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G172(P) Safeguarding training – Are we doing enough? What do paediatric trainees want?
  1. A Gite,
  2. W Kelsall
  1. Paediatric, East and North Hertforshire NHS Trust, Stevenage, UK; Paediatric, Cambridge University Hospitals NHS Foundation Trust, Cambridge, UK

Abstract

Aim This project was undertaken to assess whether adequate training is being delivered to the trainees in our deanery and to identify what trainees expected from the programme.

Methods All paediatric trainees from our deanery were offered the opportunity to participate in this web-based study.

Results Anonymous responses were received from 152/244 (62.2%) paediatric trainees. Level 3 safeguarding training had been completed by 75% (n = 115) of trainees. Nearly 60% (n = 92) of the responders had undertaken some form of safeguarding update in the last 6 months. 31% (n = 46) trainees had not received any training on safeguarding report writing. 65% (n = 97) did not feel confident to write a report/statement with respect to safeguarding. Forty four (44%) tier 2 trainees did not have level 3 safeguarding training before entering ST4. Only 15% (n = 23) responders had been to court as part of safeguarding training. The most common trainee suggestions to improve safeguarding training were:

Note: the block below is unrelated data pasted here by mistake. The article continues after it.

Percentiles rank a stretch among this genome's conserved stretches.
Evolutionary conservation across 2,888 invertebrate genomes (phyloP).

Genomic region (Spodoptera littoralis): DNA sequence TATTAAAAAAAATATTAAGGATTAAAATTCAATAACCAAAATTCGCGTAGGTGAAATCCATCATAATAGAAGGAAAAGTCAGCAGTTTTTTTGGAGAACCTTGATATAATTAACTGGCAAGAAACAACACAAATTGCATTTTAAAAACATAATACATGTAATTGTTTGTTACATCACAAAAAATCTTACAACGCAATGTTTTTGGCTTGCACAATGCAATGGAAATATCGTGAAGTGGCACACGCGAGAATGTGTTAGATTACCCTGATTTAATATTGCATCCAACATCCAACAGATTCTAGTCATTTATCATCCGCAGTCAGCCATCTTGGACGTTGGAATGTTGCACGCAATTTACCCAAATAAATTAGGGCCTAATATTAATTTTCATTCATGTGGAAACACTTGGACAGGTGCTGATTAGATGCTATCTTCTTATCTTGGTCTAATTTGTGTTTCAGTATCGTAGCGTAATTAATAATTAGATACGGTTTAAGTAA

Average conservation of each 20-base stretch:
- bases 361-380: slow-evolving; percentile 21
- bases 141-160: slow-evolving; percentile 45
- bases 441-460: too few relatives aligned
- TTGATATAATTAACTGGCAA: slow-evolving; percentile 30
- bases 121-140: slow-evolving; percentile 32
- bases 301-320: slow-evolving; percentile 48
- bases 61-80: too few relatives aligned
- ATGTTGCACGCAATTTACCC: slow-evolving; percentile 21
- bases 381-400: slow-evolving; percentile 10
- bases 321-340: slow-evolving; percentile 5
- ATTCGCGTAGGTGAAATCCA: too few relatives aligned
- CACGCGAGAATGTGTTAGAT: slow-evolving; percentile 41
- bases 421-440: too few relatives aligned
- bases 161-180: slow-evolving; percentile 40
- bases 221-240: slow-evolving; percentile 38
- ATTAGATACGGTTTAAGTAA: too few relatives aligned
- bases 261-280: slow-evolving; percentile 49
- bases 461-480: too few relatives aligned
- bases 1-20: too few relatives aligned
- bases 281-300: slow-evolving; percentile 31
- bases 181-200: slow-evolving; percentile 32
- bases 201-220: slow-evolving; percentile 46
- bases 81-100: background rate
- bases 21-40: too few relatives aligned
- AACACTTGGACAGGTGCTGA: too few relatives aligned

1. Increasing the frequency of safeguarding study days.

  2. Increasing access to peer review meetings.

  3. In-house training on report writing and attending strategy meetings.

  4. Junior trainees to be involved in safeguarding case management and given the opportunity for mock report writing of cases seen.

  5. Standardise regional training so as to avoid repetition whilst changing hospitals.

  6. To facilitate study leave for attending Court sessions.

  7. Clarify requirements at each level of training.

  8. Five reports each year for registrars, having a log book for safeguarding cases.

  9. To develop a regional/national guide to report writing.

Conclusion In accordance to our study many paediatric trainees don’t feel confident in dealing with safe guarding cases. The future paediatricians find giving evidence in court very stressful and challenging. Therefore, we recommend that trainees should be encouraged to attend court sessions involving safe guarding cases.

It has been shown that training can improve knowledge and competence in dealing with safeguarding cases. The suggestions of our trainees emphasise the areas where the current training programme is deficient. The training programme for safeguarding children needs to be improvised and needs to be learner centred.

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